I don’t know about you, but I’ve never owned more frozen food in my life than I do right at this very moment. My freezer is stuffed to capacity with cauliflower gnocchi, Brussels sprouts, veggie burgers, and raspberries galore—but I’d be lying if I said I know how to thaw frozen food “correctly.” And so, to freeze out the details once and for all, I asked a dietitian.
Before you even think about thawing that chicken breast or bag of frozen peas, there are a few things you should never do when you’re trying to make a speedy dinner out of frozen goods.
The 3 things to avoid when you thaw frozen food
- Never run your ingredients, particularly meat, under hot water. “It can accidentally, and unknowingly, bring the temperature of the food too high which can be a health hazard thanks to the multiplying bacteria,” says Tracy Lockwood Beckerman, RD. “You don’t even need the entire temperature of the food to escalate above 140. Even just heating certain areas of the food can help harmful bacteria to successfully grow so don’t take any chances.”
- Watch out for the danger zone. “The danger zone temperatures are between 40 and 140 degrees Farneheit where bacteria likes to grow and fester,” says Beckerman. “The safest thing to do is to buy a meat thermometer and test the internal temperature of the food and make sure it repeatedly is above 140,” Beckerman says. Do your very best to keep all food below 40 degrees before you cook it.
- Never cook meat or veggies that you accidentally left out on the counter for the day. For the same, germy reasons the United States Department of Agriculture (USDA) says that veggies or protein you remembered to put out on the counter but didn’t cook in a timely manner should be tossed. A good rule of thumb, adds Beckerman, is that if you’re unsure about whether or not it’s safe to eat, throw it away. Period.
How to thaw frozen food safely, no matter how soon you want dinner
1. Thaw in the fridge (duration: 8 hours to a few days)
How to do it: The USDA and Beckerman both agree that—if you have the time to wait—the fridge is by far the safest place to thaw your food. “Ideally, you should thaw frozen foods—particularly proteins like shrimp, poultry, or beef—in the fridge overnight because the refrigerator temperature is regulated and stable so it’s a pretty safe practice,” says Beckerman. “Otherwise, if you leave these proteins out on the counter, you run the risk of exposing it to sunlight which could bring the internal temperature too high and allow harmful bacteria to fester.”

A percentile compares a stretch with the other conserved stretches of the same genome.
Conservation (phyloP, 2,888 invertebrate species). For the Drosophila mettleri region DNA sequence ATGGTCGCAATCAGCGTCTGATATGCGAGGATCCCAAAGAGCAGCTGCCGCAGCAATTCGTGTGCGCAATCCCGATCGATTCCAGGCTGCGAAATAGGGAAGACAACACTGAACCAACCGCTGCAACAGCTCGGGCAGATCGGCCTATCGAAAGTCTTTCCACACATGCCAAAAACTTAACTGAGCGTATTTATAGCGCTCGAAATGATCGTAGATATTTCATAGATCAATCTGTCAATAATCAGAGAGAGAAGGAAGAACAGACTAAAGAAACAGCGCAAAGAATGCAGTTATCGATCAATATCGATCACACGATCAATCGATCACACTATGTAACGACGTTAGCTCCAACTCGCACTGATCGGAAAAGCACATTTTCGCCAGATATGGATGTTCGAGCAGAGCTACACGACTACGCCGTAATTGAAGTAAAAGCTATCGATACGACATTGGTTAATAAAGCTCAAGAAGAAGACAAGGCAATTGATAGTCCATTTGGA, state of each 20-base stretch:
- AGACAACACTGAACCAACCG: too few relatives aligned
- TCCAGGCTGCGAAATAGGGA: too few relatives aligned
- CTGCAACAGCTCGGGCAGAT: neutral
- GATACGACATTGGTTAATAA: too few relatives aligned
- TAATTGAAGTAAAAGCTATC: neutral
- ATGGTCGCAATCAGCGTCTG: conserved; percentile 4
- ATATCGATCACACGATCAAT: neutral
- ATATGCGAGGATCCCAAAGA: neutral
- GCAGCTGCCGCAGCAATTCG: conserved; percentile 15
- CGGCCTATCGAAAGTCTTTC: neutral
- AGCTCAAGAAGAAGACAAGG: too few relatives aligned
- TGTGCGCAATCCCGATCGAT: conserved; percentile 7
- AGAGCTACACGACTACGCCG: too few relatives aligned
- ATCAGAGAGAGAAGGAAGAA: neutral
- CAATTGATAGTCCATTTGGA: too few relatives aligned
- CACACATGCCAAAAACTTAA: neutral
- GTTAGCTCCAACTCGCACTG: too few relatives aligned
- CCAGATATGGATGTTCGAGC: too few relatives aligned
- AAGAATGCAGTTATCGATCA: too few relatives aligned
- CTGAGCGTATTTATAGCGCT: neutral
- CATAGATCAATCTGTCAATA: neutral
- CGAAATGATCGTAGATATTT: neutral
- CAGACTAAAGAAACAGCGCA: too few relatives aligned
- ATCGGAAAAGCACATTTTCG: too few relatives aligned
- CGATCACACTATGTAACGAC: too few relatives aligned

It’s important to remember, however, that the larger the item, the longer it needs to thaw from its frozen state. “A large frozen item like a turkey requires at least a day for every five pounds of weight,” says the USDA. “Even small amounts of frozen food—such as a pound of ground meat or boneless chicken breasts—require a full day to thaw.” You don’t want to cut into raw chicken, after all.
What to do with the leftovers: The USDA notes that food thawed in the refrigerator can be refrozen with some “loss of quality.”
2. Use a bowl of cold water (duration: 1 to 3 hours)
How to do it: This trick applies to meat, poultry, and seafood, and takes about an hour to three hours, depending on the size of the portion. “The bag should be submerged in cold tap water, changing the water every 30 minutes so it continues to thaw,” says the USDA. “The food must be in a leak-proof package or plastic bag. If the bag leaks, bacteria from the air or surrounding environment could be introduced into the food. Also, the meat tissue may absorb water, resulting in a watery product.” Make sure you’re checking on your protein often if you use this method.
What to do with the leftovers: “Foods thawed by the cold water method should be cooked before refreezing,” notes the USDA.
3. Pop it in the microwave
How to do it: Your microwave likely has a thaw setting, so feel free to use that, BUT—for the sake of germs—make sure to cook it as soon as that timer goes off. “When thawing food in a microwave, plan to cook it immediately after thawing because some areas of the food may become warm and begin to cook during the thawing process (bringing the food to “Danger Zone” temperatures),” warns the USDA. They also note that the balmy temperatures of your garage, porch, or kitchen counter do not count as makeshift microwaves. Smh.
What to do with the leftovers: Cook these foods before refreezing.
4. Cook foods from frozen… so, like, don’t thaw them
How to do it: “When there is not enough time to thaw frozen foods, or you’re simply in a hurry, just remember: it is safe to cook foods from the frozen state. The cooking will take approximately 50 percent longer than the recommended time for fully thawed or fresh meat and poultry,” says the USDA.
What to do with the leftovers: Place what you’re not using directly back in the freezer.
Now that we’ve settled that, here are a bunch of ways to cook a chicken that will knock your socks off. And if you’re not in the mood for meat, try this “beet bourguignon” that even Julia Child would laud.